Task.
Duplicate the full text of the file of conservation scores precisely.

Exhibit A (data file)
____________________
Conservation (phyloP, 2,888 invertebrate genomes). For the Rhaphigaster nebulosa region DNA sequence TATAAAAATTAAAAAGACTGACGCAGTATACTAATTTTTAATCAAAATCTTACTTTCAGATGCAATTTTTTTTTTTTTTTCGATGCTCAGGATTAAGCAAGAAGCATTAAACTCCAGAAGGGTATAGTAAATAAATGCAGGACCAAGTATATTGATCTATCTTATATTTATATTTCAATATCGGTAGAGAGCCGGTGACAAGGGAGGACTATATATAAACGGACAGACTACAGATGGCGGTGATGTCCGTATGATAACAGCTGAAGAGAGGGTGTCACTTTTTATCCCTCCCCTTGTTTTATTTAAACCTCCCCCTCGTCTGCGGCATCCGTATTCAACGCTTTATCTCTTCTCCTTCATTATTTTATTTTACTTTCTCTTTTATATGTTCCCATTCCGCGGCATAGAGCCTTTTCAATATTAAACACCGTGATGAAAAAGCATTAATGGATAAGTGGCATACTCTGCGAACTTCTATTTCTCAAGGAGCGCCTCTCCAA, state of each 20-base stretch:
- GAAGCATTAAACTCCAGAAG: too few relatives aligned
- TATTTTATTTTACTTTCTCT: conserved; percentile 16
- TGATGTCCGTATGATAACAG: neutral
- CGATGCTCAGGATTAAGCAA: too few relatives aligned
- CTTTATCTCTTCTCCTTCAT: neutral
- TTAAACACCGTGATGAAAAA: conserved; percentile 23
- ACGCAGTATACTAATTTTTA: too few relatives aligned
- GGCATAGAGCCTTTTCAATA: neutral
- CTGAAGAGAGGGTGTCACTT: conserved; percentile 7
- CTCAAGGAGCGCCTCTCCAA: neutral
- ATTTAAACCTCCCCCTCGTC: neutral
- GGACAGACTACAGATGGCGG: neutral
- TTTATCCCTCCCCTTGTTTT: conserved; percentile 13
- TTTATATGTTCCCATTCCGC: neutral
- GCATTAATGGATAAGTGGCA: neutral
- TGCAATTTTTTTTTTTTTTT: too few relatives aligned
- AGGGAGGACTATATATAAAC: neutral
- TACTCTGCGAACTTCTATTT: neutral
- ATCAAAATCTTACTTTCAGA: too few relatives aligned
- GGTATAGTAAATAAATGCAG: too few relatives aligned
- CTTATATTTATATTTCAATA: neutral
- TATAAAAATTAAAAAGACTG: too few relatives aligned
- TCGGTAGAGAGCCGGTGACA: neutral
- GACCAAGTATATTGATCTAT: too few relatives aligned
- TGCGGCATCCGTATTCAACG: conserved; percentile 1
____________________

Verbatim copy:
Conservation (phyloP, 2,888 invertebrate genomes). For the Rhaphigaster nebulosa region DNA sequence TATAAAAATTAAAAAGACTGACGCAGTATACTAATTTTTAATCAAAATCTTACTTTCAGATGCAATTTTTTTTTTTTTTTCGATGCTCAGGATTAAGCAAGAAGCATTAAACTCCAGAAGGGTATAGTAAATAAATGCAGGACCAAGTATATTGATCTATCTTATATTTATATTTCAATATCGGTAGAGAGCCGGTGACAAGGGAGGACTATATATAAACGGACAGACTACAGATGGCGGTGATGTCCGTATGATAACAGCTGAAGAGAGGGTGTCACTTTTTATCCCTCCCCTTGTTTTATTTAAACCTCCCCCTCGTCTGCGGCATCCGTATTCAACGCTTTATCTCTTCTCCTTCATTATTTTATTTTACTTTCTCTTTTATATGTTCCCATTCCGCGGCATAGAGCCTTTTCAATATTAAACACCGTGATGAAAAAGCATTAATGGATAAGTGGCATACTCTGCGAACTTCTATTTCTCAAGGAGCGCCTCTCCAA, state of each 20-base stretch:
- GAAGCATTAAACTCCAGAAG: too few relatives aligned
- TATTTTATTTTACTTTCTCT: conserved; percentile 16
- TGATGTCCGTATGATAACAG: neutral
- CGATGCTCAGGATTAAGCAA: too few relatives aligned
- CTTTATCTCTTCTCCTTCAT: neutral
- TTAAACACCGTGATGAAAAA: conserved; percentile 23
- ACGCAGTATACTAATTTTTA: too few relatives aligned
- GGCATAGAGCCTTTTCAATA: neutral
- CTGAAGAGAGGGTGTCACTT: conserved; percentile 7
- CTCAAGGAGCGCCTCTCCAA: neutral
- ATTTAAACCTCCCCCTCGTC: neutral
- GGACAGACTACAGATGGCGG: neutral
- TTTATCCCTCCCCTTGTTTT: conserved; percentile 13
- TTTATATGTTCCCATTCCGC: neutral
- GCATTAATGGATAAGTGGCA: neutral
- TGCAATTTTTTTTTTTTTTT: too few relatives aligned
- AGGGAGGACTATATATAAAC: neutral
- TACTCTGCGAACTTCTATTT: neutral
- ATCAAAATCTTACTTTCAGA: too few relatives aligned
- GGTATAGTAAATAAATGCAG: too few relatives aligned
- CTTATATTTATATTTCAATA: neutral
- TATAAAAATTAAAAAGACTG: too few relatives aligned
- TCGGTAGAGAGCCGGTGACA: neutral
- GACCAAGTATATTGATCTAT: too few relatives aligned
- TGCGGCATCCGTATTCAACG: conserved; percentile 1